Peru’s Marine Headquarters welcomes 24th Marines

ANCON, Peru (June 26, 2007) -- Standing in formation on a parade deck, Marines of Special Purpose Marine Air-Ground Task Force 24 received a warm welcome from their hosts in Peru’s Infanteria de Marina, or Marine Corps, as they began training here this week.

A large formation of troops, vehicles and weapons across from the Comandancia, or Headquarters, marked the official start of training in Peru. Words of welcome were given by Rear Adm. Oscar Anderson, Contralmirante (Commandant) of the Infanteria de Marina, and Capitan de Navio (Col.) Carlos Tallo, Chief of Staff. Both Anderson and Tallo spoke to the Marines after the ceremonial formation as well, personally thanking them for making the trip to Peru to train with their Marines.

Wounded Soldier Heals, Rejoins Unit

The platoon sergeant with 1st Cavalry Division’s Troop B, 6th Squadron, 9th Cavalry Regiment, 3rd Brigade Combat Team, volunteered to rejoin his unit in Iraq after recovering from multiple gunshot wounds suffered in Buhriz, Iraq, March 6.

Salkanovic, 27, was leading a dismounted, eight-man reconnaissance team when 15 to 20 insurgents wielding grenades, sniper rifles and AK-47s started attacking from three different directions.

Pinned down on the roof of a building, Salkanovic and his squad returned fire. In a span of 15 minutes, Salkanovic was struck by three enemy bullets: one to his left index finger and shoulder and one apiece to his right shoulder and bicep. Two more enemy rounds nearly struck Salkanovic, but were stopped by his body armor – “the two that would have killed me,” he called them.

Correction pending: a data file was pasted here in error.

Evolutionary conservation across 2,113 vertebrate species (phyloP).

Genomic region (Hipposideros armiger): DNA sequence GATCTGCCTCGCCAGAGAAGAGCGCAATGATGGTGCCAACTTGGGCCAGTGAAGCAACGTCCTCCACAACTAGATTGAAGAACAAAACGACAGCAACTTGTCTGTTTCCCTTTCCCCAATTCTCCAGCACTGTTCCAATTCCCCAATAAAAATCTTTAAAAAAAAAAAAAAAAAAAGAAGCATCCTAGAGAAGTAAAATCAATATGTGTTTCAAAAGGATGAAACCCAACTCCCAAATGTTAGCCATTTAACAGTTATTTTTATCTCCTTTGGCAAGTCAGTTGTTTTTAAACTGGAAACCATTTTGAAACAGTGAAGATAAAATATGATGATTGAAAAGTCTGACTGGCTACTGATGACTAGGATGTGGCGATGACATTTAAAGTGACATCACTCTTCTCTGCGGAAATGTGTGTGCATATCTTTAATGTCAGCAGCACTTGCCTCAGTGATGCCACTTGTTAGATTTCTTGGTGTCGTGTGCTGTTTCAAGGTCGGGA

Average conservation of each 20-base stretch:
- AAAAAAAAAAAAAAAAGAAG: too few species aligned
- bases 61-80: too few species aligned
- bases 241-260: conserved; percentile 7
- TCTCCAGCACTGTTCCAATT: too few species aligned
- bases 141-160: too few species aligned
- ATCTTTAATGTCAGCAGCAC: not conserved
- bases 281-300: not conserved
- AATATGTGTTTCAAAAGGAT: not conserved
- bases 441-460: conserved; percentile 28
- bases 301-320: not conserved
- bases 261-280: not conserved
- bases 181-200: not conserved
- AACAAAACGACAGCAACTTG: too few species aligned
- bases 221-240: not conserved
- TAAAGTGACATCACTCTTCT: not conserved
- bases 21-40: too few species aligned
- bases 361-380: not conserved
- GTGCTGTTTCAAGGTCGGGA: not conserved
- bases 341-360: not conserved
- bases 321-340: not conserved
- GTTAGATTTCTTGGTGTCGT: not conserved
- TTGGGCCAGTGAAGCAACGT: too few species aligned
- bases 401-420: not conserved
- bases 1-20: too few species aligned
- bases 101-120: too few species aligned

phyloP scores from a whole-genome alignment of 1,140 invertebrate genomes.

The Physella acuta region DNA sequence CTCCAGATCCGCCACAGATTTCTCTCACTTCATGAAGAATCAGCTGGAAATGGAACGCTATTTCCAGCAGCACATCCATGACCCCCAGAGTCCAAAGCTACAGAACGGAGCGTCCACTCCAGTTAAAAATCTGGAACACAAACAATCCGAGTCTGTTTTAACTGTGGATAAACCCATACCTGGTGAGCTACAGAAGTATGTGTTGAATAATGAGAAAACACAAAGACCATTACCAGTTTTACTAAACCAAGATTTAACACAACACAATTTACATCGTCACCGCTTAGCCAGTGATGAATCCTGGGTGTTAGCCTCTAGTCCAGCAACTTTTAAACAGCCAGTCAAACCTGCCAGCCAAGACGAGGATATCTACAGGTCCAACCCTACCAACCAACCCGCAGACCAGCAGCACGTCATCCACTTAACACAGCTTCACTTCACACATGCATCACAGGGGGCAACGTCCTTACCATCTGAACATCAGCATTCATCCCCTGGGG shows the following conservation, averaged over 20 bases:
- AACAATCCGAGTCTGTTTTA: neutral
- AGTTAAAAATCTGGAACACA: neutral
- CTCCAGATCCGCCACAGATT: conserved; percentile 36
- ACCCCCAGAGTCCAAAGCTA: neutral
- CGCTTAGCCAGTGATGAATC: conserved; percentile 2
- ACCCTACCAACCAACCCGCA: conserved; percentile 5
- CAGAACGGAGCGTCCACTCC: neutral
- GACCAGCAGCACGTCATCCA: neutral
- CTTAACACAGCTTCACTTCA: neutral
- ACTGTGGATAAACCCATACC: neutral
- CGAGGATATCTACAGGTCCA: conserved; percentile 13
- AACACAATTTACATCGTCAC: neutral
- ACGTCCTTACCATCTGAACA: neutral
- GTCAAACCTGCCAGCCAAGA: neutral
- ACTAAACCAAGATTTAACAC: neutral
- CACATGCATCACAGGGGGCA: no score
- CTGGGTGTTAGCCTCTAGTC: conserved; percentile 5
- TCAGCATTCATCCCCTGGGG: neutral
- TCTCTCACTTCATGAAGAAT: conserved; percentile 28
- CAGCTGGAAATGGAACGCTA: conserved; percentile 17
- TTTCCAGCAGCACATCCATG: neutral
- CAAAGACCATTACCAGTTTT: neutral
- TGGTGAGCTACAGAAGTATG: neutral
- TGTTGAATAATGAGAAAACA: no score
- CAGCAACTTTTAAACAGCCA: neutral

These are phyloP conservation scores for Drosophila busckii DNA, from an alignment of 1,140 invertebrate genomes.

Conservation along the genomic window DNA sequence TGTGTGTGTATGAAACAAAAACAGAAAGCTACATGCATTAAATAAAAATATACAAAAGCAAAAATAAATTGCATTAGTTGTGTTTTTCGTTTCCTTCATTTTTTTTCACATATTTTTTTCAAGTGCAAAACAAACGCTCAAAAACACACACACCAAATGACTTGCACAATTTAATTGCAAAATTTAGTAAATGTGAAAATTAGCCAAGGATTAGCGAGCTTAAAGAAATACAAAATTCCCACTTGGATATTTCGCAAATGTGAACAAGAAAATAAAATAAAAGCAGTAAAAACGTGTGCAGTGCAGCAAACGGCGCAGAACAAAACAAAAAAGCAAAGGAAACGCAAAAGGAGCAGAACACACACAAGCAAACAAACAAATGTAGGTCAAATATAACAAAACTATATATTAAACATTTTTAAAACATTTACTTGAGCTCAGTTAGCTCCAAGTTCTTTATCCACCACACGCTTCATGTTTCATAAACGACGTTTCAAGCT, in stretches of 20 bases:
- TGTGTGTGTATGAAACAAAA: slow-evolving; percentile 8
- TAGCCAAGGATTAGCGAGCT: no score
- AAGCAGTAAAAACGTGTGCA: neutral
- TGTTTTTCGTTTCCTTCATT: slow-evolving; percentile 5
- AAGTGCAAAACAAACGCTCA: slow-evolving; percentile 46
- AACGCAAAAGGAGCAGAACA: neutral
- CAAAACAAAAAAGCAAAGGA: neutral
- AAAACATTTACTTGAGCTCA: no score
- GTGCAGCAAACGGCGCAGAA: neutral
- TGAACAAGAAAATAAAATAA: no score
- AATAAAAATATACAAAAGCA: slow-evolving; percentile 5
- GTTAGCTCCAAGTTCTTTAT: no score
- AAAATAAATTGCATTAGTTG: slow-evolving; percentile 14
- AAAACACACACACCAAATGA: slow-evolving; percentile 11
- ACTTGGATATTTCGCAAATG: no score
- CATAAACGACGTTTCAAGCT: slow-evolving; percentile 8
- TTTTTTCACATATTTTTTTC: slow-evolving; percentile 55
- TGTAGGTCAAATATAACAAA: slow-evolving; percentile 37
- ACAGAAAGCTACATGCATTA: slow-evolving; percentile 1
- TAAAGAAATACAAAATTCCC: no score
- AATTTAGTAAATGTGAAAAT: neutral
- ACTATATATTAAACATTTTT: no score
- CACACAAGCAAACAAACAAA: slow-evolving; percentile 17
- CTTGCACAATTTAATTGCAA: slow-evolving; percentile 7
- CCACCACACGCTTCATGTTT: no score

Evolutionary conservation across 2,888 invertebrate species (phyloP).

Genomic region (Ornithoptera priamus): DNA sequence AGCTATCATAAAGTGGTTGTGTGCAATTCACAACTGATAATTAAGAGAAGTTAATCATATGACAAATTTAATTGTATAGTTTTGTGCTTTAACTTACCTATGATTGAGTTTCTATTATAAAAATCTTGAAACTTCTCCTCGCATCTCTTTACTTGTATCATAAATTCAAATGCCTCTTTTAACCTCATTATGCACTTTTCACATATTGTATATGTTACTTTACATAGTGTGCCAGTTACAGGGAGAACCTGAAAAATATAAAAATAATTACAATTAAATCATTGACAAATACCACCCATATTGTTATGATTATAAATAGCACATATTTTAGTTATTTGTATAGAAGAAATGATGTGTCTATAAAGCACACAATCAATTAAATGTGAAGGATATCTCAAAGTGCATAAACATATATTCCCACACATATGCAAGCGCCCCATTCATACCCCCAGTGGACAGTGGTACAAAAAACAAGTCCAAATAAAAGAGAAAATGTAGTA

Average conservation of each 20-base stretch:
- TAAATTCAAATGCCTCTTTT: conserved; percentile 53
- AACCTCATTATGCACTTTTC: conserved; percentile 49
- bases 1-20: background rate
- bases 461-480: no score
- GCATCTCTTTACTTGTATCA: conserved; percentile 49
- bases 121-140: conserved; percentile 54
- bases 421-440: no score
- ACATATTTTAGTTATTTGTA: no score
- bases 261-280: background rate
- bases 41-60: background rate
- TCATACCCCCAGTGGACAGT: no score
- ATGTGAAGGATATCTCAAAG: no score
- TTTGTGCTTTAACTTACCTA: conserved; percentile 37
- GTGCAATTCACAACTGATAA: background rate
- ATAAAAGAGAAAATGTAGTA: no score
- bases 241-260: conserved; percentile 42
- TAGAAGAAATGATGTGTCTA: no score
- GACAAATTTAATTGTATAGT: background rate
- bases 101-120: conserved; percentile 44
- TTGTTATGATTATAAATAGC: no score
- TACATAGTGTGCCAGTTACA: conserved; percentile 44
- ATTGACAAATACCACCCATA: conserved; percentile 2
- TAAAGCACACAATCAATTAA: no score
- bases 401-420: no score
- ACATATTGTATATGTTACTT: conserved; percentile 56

Salkanovic’s team managed to fend off the attack, eventually killing two insurgents. If not for the actions of one of his soldiers, Cpl. Cory Walter, Salkanovic is sure he would have died that day, he said.

“Corporal Walter is pretty much responsible for me being alive right now.”

Salkanovic, whose wounds caused him to lose two liters of blood, was evacuated to Germany and later moved to Fort Hood, Texas, to recover. After two months of healing and rehabilitation, he was ready to head back to Iraq. He rejoined his unit, which is based at Forward Operating Base Normandy, May 15.

The hardest fight

WASHINGTON -- Marine Sgt. David "D.J." Emery Jr.'s life snapped into focus one morning in April, two days after the birth of his daughter, when he studied the lower half of his hospital bed, turned to his mother and, still unable to speak, mouthed these words:

"What the f happened to my legs?"

For weeks, the young warrior's battle for survival had been waged by his mother, his young wife and the doctors who kept him clinging to this side of death.

Then Emery noticed the emptiness that day in the intensive care unit, and the fight became his.[snip]

Emery remembers little from that day in Iraq's Anbar province.

A checkpoint. Stopping to chat with other Marines, while Iraqi soldiers nearby searched anyone who didn't seem right.

He never saw the suspicious-looking man or the torso wrapped in explosives. The man spread his arms wide, like an eagle taking flight, to trigger the blast.